Article 2, paragraph 2, of MARPOL 73/78 includes a definition of "harmful substance" which is compatible with the definition of "pollution of the marine environment" included in article 1, paragraph 4, of UNCLOS. Both definitions cover actual or potential harm to living resources and marine life, hazards to human health, hindrance to legitimate uses of the sea, and reduction of amenities. While the definition in UNCLOS applies to all sources of marine pollution, including the introduction of energy into the marine environment, MARPOL only addresses "discharges" from vessels, as defined in article 2(3) of MARPOL.
Likewise article 196 of UNCLOS refers to the introduction of alien or new species irrespective of their source, while the 2004 BWM Convention is applicable to the ballast water taken on board ships.
In accordance with article 211(6) of UNCLOS special mandatory requirements for certain areas regarding the prevention of operational discharges of harmful substances have been incorporated in Annexes I, II, IV and V of MARPOL 73/78.
A comparison of article 211(6) of UNCLOS with the provisions on special areas under MARPOL 73/78 indicates that, while the areas established pursuant to article 211(6) are restricted in jurisdictional scope to the EEZ, the MARPOL special area provisions cover enclosed or semi-enclosed areas which may include parts of the territorial sea, the EEZ and the high seas. Implementation of MARPOL special areas is, however, subject to the jurisdictional limits provided in UNCLOS.
To date, ten special areas have been designated under MARPOL Annex I, while the Antarctic area has been designated as a special area under Annex II and the Baltic Sea under Annex IV. Eight special areas have been designated under Annex V.
In addition, Particularly Sensitive Sea Areas have been adopted by the MEPC since 1991 with the Great Barrier Reef of Australia as the first PSSA. Currently, 14 PSSAs have been designated by IMO.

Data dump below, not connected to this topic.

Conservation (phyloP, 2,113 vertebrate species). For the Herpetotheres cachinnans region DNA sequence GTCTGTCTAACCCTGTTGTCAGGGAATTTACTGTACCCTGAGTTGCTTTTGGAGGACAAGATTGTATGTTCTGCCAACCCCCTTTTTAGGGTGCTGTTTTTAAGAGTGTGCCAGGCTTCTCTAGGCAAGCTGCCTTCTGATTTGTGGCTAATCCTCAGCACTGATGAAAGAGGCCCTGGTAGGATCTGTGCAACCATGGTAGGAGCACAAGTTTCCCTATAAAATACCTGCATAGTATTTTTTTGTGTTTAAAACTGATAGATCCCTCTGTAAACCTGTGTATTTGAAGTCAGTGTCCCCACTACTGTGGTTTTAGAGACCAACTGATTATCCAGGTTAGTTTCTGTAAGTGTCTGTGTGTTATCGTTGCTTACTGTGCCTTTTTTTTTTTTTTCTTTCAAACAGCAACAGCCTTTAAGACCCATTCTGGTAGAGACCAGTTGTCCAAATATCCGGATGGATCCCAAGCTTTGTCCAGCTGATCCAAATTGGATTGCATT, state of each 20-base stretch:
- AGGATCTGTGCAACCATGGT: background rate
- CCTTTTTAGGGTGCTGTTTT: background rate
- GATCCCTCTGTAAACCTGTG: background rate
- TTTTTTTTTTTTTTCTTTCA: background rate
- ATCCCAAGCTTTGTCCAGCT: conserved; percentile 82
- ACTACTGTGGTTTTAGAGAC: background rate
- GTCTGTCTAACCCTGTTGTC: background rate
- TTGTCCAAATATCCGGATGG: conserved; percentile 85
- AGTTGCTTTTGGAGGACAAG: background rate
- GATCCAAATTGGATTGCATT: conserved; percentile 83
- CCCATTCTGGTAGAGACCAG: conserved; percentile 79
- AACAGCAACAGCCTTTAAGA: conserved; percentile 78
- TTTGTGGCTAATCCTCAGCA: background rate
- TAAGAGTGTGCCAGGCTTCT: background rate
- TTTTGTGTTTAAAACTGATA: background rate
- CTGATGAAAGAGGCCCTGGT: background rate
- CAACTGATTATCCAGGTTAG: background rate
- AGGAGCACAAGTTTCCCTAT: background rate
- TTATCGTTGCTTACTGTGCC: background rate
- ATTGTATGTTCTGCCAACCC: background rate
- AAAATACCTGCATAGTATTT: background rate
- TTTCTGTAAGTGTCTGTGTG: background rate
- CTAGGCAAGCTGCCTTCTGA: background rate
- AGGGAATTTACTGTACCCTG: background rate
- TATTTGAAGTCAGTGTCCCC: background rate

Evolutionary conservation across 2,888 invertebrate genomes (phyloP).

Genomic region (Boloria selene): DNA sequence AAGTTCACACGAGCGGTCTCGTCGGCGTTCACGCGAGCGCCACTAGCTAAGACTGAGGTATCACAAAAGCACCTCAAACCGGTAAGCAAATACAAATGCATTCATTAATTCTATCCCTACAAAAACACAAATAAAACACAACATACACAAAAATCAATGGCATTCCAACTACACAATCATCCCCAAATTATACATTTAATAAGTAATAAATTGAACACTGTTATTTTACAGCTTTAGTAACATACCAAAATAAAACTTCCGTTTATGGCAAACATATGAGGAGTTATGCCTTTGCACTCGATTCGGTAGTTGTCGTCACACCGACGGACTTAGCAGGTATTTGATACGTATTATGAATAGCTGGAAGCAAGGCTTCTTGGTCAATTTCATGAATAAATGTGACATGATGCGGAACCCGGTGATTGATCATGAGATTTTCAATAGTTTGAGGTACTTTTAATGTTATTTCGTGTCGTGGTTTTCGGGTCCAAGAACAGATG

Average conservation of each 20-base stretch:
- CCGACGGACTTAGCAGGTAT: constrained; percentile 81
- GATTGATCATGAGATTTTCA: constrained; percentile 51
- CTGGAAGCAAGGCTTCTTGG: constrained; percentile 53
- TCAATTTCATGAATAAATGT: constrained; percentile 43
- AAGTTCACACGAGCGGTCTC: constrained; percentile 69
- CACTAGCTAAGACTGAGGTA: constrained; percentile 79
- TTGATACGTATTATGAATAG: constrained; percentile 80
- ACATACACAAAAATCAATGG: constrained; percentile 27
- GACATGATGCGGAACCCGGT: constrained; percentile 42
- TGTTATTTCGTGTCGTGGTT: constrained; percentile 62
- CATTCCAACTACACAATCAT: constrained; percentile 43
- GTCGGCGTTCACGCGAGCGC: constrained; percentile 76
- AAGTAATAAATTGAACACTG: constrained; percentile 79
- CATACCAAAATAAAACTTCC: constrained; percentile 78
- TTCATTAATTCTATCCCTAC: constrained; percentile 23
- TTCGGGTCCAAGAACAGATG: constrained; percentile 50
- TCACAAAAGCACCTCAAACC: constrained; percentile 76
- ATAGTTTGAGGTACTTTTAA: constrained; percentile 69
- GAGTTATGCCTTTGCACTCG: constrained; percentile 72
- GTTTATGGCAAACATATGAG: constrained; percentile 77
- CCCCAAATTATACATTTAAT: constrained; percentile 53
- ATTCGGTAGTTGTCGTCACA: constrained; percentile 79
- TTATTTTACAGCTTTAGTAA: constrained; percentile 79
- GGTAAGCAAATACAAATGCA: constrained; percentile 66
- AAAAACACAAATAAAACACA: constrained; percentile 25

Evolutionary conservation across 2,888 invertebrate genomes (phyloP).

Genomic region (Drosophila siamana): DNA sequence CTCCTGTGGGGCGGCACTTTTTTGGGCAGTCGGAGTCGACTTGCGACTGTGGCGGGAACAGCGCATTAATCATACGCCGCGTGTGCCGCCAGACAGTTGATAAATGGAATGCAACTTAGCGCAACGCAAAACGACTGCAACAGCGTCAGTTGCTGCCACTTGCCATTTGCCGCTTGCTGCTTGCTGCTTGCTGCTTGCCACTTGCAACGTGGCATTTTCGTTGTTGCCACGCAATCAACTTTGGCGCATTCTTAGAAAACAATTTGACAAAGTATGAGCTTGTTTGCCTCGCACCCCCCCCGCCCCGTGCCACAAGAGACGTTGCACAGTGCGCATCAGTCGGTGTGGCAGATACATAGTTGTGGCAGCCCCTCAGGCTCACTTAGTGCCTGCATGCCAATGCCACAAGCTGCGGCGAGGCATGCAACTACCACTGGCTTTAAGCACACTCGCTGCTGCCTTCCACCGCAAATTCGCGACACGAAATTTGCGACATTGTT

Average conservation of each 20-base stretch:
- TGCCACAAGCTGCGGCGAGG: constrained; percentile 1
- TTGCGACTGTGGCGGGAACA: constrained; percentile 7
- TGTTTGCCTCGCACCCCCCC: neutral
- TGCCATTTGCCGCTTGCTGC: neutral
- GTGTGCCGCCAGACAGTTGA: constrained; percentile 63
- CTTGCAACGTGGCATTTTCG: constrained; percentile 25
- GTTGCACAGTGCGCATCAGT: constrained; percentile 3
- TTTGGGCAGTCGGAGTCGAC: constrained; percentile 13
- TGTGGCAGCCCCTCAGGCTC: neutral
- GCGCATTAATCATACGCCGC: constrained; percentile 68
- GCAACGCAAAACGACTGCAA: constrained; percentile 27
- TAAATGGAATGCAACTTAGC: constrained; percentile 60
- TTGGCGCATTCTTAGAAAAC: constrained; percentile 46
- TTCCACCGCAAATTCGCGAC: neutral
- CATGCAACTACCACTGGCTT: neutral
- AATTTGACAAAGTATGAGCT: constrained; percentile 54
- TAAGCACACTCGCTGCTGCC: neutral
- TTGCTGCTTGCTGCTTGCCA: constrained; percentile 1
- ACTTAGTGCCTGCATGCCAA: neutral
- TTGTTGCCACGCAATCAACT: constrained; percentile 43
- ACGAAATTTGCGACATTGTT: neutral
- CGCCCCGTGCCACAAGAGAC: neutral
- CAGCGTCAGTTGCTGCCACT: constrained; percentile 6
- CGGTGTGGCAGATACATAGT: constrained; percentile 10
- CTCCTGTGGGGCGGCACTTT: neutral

Also in accordance with article 211(6) of UNCLOS, the IMO Assembly, at its twenty-fourth session, (November-December 2005), adopted revised Guidelines for the Identification and Designation of Particularly Sensitive Sea Areas (PSSAs) (resolution 982(24)). An application for a PSSA designation may come from IMO Member States only and should contain, inter alia, a proposal for the relevant associated protective measures aimed at preventing, reducing or eliminating the threat or identified vulnerability. Associated protective measures for PSSAs are limited to actions that are to be, or have been, approved and adopted by IMO, for example, a routeing system such as an area to be avoided.
Within the framework of articles 212(3) and 222 of UNCLOS, IMO is the appropriate forum for States to establish regulation applicable to vessels to prevent, reduce and control pollution of the marine environment from or through the atmosphere.
IMO’s work on the subject goes back as far as 1990, when the MEPC started to work on air pollution from ships. In 1997, after extensive discussion at the MEPC and relevant technical sub-committees, a new Annex on prevention of air pollution from ships was adopted. Furthermore, the international conference of Parties to the MARPOL Convention adopted a resolution inviting IMO’s Marine Environment Protection Committee (MEPC) to consider what CO2 reduction strategies for ships might be feasible. Although international shipping is generally recognized as the most energy efficient mode of mass transportation of cargo – approximately 90% of the world’s goods are transported by sea – and is only a relatively modest contributor to overall CO2 emissions – estimated to be 2.7% in 2007, it was nonetheless acknowledged by IMO Member States that a global approach to further improve international shipping’s energy-efficiency and effective emission control was needed as, in the long term, sea transport is expected to continue to grow apace with world trade.